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Irene McCullagh

Irene McCullagh

Animal rights and animal welfare are not one and the same.

Animal rights goes beyond the mere welfare of animals. Those advocating the welfare of animals still function in the realm of animals serving humans and being at the mercy of humans. In most cases, animal welfare is reactionary. Animal rights followers believe that animals have fundamental rights and these followers are forward-looking. Animal rights are not necessarily the same as human rights; different rights does not equate to the rights of animals as being of less importance. An oft-quoted right that indicates the difference, is the right to vote. Animals do not need the right to vote. There other rights that are paramount to them (such as living a life where they are not exploited). Because universal suffrage is an important right to humans but not to animals, does not make one species supreme over the other. Rights differ based on needs and interests.

Below are some of the rights that are fundamental to the well-being of animals:
· Freedom to live a life free of cruelty and exploitation
· Freedom from pain and suffering
· Freedom from premature death
(From: BWCSA’s “Compassion” magazine, 2009)

I am sure you can think of other fundamental rights:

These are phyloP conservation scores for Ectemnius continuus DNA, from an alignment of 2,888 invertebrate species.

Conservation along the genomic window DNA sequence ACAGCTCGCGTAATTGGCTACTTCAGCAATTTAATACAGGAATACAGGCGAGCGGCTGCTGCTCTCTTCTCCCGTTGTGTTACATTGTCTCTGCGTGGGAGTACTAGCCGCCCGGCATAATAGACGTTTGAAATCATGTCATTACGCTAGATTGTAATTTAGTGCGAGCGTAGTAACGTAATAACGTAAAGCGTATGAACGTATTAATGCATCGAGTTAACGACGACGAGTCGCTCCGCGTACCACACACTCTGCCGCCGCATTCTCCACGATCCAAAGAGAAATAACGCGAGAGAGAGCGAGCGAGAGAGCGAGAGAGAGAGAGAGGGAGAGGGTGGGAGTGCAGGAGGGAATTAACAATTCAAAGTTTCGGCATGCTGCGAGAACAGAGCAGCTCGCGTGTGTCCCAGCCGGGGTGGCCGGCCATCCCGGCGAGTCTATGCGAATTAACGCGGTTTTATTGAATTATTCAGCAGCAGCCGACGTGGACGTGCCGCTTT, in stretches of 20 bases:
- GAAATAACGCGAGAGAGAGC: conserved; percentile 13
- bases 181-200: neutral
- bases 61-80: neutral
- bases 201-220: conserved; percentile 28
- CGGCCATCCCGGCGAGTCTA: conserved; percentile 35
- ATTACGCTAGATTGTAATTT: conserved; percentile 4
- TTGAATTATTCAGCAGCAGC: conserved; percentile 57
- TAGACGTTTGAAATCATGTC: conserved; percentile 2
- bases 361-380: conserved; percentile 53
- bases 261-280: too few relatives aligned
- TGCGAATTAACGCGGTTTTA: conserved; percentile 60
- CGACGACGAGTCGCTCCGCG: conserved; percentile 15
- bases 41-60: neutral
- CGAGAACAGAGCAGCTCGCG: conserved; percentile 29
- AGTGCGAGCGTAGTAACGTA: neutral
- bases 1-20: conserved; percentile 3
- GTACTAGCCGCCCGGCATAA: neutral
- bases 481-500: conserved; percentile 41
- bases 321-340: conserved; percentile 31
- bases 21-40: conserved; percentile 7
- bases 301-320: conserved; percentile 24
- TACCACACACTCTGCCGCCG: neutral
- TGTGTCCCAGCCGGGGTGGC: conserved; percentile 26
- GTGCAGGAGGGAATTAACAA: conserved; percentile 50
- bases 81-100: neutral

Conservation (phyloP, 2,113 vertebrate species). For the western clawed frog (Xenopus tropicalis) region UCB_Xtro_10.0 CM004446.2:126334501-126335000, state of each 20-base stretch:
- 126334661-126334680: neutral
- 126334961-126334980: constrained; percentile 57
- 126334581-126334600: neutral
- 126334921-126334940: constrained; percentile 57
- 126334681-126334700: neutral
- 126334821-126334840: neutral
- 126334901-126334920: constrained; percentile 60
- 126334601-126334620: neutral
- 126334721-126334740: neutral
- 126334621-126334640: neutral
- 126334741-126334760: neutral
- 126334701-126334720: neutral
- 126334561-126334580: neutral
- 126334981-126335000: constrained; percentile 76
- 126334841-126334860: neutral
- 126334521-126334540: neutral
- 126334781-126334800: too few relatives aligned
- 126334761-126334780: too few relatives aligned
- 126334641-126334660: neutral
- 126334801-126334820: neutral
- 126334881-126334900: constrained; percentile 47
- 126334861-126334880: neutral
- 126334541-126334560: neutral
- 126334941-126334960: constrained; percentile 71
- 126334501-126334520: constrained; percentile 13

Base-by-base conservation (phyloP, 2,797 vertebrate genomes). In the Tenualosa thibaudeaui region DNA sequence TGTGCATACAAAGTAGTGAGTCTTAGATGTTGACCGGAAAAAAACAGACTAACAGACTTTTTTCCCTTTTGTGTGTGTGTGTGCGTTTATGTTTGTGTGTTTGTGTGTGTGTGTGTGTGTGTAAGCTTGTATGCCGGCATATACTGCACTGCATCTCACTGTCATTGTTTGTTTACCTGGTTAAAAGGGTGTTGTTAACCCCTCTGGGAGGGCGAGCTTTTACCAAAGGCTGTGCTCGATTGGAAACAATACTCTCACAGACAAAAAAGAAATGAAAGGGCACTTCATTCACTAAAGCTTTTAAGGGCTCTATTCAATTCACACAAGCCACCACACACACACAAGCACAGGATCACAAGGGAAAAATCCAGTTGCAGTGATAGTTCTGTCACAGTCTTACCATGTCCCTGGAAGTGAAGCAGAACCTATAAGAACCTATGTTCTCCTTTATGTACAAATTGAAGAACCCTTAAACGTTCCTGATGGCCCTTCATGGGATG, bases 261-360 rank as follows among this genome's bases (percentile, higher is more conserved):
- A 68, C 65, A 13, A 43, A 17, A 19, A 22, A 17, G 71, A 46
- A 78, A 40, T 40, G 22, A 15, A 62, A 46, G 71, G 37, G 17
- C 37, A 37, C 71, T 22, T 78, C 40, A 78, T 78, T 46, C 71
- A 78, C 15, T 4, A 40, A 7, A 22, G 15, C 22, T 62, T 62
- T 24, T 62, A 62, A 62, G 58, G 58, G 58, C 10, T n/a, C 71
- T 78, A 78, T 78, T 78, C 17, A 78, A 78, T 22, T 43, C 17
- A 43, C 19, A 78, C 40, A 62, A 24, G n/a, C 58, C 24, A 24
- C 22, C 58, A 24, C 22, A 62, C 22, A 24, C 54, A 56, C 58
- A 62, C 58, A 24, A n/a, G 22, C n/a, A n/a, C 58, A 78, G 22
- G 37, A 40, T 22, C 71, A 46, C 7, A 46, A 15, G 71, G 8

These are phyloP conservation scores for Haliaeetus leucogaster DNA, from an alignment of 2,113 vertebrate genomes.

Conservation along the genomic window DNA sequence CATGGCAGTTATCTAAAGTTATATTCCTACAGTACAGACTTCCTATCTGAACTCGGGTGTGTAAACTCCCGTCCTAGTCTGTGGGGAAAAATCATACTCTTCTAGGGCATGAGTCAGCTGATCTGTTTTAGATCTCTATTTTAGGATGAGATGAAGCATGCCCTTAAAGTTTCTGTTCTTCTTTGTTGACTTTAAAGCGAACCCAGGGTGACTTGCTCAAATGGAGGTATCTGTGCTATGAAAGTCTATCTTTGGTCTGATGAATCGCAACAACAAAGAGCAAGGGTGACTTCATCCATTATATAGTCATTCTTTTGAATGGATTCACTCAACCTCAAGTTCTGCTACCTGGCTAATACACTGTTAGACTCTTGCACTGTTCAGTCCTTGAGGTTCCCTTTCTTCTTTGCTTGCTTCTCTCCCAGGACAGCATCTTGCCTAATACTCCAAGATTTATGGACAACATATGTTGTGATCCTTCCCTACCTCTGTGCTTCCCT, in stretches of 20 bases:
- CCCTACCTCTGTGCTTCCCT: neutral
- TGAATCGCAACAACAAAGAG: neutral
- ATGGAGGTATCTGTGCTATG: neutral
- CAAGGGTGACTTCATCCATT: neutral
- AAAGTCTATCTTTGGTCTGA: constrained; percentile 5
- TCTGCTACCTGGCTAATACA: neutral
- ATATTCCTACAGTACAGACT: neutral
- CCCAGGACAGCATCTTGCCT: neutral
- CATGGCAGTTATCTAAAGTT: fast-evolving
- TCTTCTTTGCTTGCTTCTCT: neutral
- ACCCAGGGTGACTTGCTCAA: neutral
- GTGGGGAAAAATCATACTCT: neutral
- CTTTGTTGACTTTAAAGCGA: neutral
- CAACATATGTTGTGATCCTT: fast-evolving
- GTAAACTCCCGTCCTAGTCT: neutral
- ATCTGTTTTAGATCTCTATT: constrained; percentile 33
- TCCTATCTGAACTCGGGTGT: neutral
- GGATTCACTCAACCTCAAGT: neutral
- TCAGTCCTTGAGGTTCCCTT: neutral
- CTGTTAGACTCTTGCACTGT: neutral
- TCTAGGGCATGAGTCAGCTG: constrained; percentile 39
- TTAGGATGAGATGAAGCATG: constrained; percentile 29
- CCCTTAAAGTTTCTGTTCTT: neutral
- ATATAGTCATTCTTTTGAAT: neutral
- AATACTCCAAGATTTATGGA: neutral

· The right to safe shelter or habitat
· The right to fresh water and nourishing food
· The right to be free in a natural habitat
· The right to form social bonds with their fellow animals

Personally, I think there should also be a right not to be bothered, petted or touched by humans. The two rabbits with whom we share our home have reminded me that humans should leave animals alone to happily frolic in a safe place and interact with humans on their terms. Humans have the need to pick-up and touch animals, particularly companion animals. Animals quite often, like the two rabbits and the one cat at home, do not want to be picked-up. They are after all not babies or in need of being carried around (unless they are sickly). Whilst we as humans may be impressed by ourselves as being such an important part of earth, animals have a humbling effect on this. We are neither important nor indispensible. Global warming would not be happening at such a rate and animals would not be extinct or facing extinction if it were not for humans. We need to be reminded of our place on earth: we are simply visitors and must leave a small footprint behind. Compassion and respect should form the basis of all human dealings.

The assumption that animals are without rights and the illusion that our treatment of them has no moral significance is a positively outrageous example of Western crudity and barbarity. Universal compassion is the only guarantee of morality.”
(Arthur Schopenhauer, The Basis of Morality)